After April’s massive bull run on the ZSE, we compared some ZSE indicators and indices against all measures of inflation in Zimbabwe namely ZimStat’s CPI inflation, The Purchasing Power Parity (PPP) inflation rate based on the devaluation of the Zimbabwean dollar at the official auction and PPP inflation based on the depreciation of the Zimbabwean dollar on the parallel market. The logic was that the ZSE at least on average still provided inflation-beating returns. After May’s policy-induced mayhem on the ZSE, we should have a look at this again. To simplify things we will adjust ZSE returns for PPP inflation at the parallel market rate. As this has the greatest depreciation rate of all inflation measures available. So, how have ZSE counters performed versus the exchange rate in 2022?
To calculate the adjusted return we have taken opening share values for the year and divided this by the parallel market rate estimates at that time of year (estimated at 1:220). We have then taken closing share values on the last trading day of May 2022 and divided them by the approximate parallel market rate on the day (estimated at 1:480) to eliminate the influence of the parallel market on pricing. From there we simply present the YTD return using our simple return formula which you can find in this article. We can use this as an estimated real return. The method is for academic and entertainment use and is not meant to be relied on for investment decisions. Please speak to a registered advisor for advice.
While ZECO is still king returns are rationalised from 500% YTD to 175% YTD and it stands out as the only counter to more than double investor money in 2022 so far. Axia which occupied the top spot before the madness of May measures in at 84.98%. High flyer Tanganda posts 78.63% while NMBZ (70.74%) and Conglomerate Innscor (48.32%) made up the top 5 gainers. The rest of the top gainers included First Capital Bank (30.87%), resurgent CFI (29.31%), and Econet proving inseparable from Ecocash (28.56% and 26.10% respectively) and RioZim (26.04%). In total 16 counters have positive YTD returns in our adjusted model.
Adjusted YTD return
The quick ones amongst you have already surmised that if there are 16 in the positive territory then the remaining 36 counters (including Finsec listed Old Mutual Zimbabwe Limited but excluding the ETFs) are in negative territory. Based on our method these counters have lost money in 2022 at least in theory. Medtech Class A isn’t surprising in its position but the extent of the returns would have wiped out nearly 3 quarters of investor value. Hot on the heels of Medtech is General Beltings Holdings which has a negative YTD return of -71.99%. One of 2021’s better performers in the second half of the year Zimplow (-62.88%) also gave investors quite a hiding. Rainbow Tourism Group (-58.88%) is sandwiched between First Mutual Properties (-61.98%) and First Mutual Holdings Limited (-58.53%). Masimba Holdings (-58.13%) surprisingly features here too though troubled Edgars stores (-57.85%) are not a surprise on such a list. ZB Financial Holdings (-57.71%) and building materials manufacturer Turnall (-55.30%) close out the bottom 10.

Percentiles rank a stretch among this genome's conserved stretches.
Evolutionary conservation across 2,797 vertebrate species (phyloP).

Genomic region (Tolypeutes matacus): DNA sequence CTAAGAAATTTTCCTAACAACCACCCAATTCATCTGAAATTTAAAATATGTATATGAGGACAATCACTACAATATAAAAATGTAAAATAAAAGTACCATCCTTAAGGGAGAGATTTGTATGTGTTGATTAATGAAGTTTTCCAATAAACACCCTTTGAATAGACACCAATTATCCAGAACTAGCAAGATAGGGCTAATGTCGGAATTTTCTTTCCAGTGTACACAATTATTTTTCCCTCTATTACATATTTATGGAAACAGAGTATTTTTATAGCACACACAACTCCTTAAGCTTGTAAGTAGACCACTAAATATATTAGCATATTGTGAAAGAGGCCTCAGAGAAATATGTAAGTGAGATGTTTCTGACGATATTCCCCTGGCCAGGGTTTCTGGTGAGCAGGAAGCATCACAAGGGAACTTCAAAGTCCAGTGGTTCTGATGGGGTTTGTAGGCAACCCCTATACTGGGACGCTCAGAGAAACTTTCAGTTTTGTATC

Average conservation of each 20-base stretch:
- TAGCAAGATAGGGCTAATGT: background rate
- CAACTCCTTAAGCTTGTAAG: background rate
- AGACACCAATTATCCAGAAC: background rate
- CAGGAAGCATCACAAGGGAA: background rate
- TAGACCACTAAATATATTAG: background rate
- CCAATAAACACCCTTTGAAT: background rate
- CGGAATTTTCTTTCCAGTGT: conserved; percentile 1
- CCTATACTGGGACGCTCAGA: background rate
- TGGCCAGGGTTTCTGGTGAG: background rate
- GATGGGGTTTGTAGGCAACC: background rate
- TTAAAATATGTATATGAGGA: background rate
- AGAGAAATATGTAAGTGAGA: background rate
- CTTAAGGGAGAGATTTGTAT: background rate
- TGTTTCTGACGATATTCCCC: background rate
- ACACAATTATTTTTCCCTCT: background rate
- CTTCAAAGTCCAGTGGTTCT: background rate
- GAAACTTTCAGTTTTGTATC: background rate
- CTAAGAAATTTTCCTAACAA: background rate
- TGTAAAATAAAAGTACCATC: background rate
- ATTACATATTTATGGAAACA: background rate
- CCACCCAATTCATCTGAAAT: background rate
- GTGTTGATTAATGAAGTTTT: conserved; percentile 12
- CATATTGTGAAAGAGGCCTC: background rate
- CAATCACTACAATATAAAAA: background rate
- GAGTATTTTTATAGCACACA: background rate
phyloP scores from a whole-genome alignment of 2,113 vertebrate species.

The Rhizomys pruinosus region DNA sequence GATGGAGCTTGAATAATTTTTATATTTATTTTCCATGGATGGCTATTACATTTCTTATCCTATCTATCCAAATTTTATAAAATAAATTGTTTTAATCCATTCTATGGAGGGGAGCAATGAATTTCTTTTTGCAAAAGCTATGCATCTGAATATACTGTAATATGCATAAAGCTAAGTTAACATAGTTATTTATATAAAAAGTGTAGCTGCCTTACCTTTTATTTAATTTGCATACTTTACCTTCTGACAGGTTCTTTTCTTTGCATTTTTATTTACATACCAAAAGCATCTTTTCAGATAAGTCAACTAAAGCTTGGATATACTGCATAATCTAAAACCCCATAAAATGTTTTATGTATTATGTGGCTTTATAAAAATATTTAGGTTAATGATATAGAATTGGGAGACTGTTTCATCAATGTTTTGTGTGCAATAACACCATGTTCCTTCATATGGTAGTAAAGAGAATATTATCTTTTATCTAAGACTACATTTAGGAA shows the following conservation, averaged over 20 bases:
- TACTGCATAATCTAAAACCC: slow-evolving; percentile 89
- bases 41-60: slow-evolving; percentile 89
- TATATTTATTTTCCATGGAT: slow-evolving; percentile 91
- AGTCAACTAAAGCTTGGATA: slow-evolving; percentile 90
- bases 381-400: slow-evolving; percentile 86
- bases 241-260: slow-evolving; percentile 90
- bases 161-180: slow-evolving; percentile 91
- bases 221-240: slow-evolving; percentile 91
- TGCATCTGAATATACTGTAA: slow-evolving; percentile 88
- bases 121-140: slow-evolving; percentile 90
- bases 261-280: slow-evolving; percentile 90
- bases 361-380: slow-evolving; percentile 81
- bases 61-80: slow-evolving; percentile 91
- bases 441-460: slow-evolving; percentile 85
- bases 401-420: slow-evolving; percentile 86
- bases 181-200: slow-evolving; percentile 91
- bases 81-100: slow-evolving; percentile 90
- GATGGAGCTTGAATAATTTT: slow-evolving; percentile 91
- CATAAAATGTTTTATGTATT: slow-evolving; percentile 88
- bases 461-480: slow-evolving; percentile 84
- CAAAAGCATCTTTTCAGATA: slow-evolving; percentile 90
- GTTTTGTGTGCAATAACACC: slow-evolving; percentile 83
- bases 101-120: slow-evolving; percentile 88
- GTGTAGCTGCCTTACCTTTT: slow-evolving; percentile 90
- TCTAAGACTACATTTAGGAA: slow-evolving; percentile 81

Adjusted YTD return
We are very optimistic about ETF investing in Zimbabwe so we would of course dedicate some time to looking at ETFs. The Morgan and Co Multi-Sector ETF provided a theoretical return of 9.58%. The Old Mutual Top Ten (OMTT) ETF was hard hit by May’s market decline to make its YTD return based on our method of 4.98% while the Datvest Modified Consumer Staples (DMCS) would’ve cost investors 5.90% of their investment. It’s worth noting that both MCMS and DMCS were not present at the start of the year so this is from the day they started trading.
Adjusted YTD return
It’s sobering for those who are weary of high nominal returns on the ZSE in a currency that is rapidly depreciating.